We all have close relationships with others. It is part of our humanity. Our parents, children, ourselves will marry, divorce, live with, separate, spend time with, people who are important to us. Our families deal with how that affects our own and family lives on a daily basis. What is forgotten is that the social experience of relationships has legal implications – yes “the law” does intrude into our lives.
When we marry, are in a de-facto relationship, or other domestic relationship, including a same sex relationship, those relationships impact on what happens to our assets when we separate or die. Claim may be made on the breakup of a relationship under the Family Law Act and The Property (Relationships) Act NSW and on death under the Succession Act NSW and the Superannuation laws. (1) The results of those claims affects farming families and country businesses whether they are operating under structures such as a company, a trust, in individual names but as agreed or in partnership, as a sole trader or by share farming arrangement.
Are you aware that:
(a) Married/de-facto partners (including same sex partners) can bring claims for property settlement on a break up of a relationship;
(b) A de-facto relationship does not necessarily need to be in existence for two (2) years – a claim may be brought if there is a child of the relationship or a significant contribution to assets;
(c) To be in a de-facto relationship, you do not necessarily need to live together full time;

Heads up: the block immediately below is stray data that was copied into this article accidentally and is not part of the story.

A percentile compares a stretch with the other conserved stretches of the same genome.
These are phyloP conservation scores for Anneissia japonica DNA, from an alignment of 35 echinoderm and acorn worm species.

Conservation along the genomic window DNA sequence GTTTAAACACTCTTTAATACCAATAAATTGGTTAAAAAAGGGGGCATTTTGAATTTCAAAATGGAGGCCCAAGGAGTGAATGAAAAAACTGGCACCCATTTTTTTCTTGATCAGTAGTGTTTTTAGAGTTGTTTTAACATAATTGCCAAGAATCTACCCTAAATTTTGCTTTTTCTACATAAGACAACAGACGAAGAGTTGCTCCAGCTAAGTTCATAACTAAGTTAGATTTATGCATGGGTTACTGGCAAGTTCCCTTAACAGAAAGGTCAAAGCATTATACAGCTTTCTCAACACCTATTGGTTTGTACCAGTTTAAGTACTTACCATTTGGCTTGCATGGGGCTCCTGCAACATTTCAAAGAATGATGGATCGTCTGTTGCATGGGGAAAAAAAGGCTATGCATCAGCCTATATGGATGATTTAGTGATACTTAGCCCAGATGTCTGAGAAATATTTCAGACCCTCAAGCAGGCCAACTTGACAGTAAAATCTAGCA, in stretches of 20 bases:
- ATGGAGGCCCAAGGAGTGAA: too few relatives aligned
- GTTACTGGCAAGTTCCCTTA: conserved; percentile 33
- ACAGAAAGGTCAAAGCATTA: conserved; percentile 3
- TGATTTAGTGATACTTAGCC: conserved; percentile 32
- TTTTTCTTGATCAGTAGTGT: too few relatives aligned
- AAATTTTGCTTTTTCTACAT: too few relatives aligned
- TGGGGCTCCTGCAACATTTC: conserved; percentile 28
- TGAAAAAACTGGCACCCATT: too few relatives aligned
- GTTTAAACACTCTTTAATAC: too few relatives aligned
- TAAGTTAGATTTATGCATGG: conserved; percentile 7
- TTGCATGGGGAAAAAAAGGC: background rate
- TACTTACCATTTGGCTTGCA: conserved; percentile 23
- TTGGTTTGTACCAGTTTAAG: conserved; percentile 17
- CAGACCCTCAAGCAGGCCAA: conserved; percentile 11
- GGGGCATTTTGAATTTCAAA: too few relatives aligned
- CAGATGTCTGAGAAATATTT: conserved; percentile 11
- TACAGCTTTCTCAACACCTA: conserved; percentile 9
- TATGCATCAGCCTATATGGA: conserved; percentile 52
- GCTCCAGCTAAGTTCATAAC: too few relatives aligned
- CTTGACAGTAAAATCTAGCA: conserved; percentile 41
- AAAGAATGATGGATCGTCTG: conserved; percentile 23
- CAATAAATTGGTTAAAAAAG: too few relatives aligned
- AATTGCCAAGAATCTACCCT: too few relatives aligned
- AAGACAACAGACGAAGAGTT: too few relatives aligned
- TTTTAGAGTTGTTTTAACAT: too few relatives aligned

(d) On death, a married spouse and a de-facto spouse can both bring a claim against an estate;
(e) If there is no Will and there is a separated married spouse and a de-facto spouse, both have an entitlement if the de-facto relationship has been in existence for more than two (2) years;
(f) A person in a close personal relationship (that is, providing domestic support and personal care whilst living together) may have a right for property adjustment (this includes close friends living together and other non-sexual relationships). It could also give rise to a claim upon the estate.
What constitutes a de-facto relationship has been considered by the Courts. In November 2013, the Supreme Court of New South Wales in finding that a de-facto relationship existed made two statements that may be of interest: (2)
(a) In past judgments the following was said “The concept of living together does not relate to sharing a particular residence but whether a couple manifests a relationship of a “coupledom” which involves the merger of two lives”: (3)
(b) And again “..living together as a couple involves a personal commitment that is mutually acknowledged and of an emotional kind transcending the mere fact of the shared residential setting”. (4)
Although most people share a residence when in a de-facto relationship, you can have two (2) homes and spend time together. You can be in a de-facto relationship and not live together (7) seven days a week.
The complexities of our personal relationships have a financial impact.
There can be challenging and serious consequences for the retention of family and farming assets when relationships cease or people die.
Many of those consequences may be unintended but will be the results of the development of the law as our society and law changes.
If you are in any doubt as to the effect your relationship has upon yours and your family’s assets, legal advice will assist in clarifying your position and enabling you to plan for the future.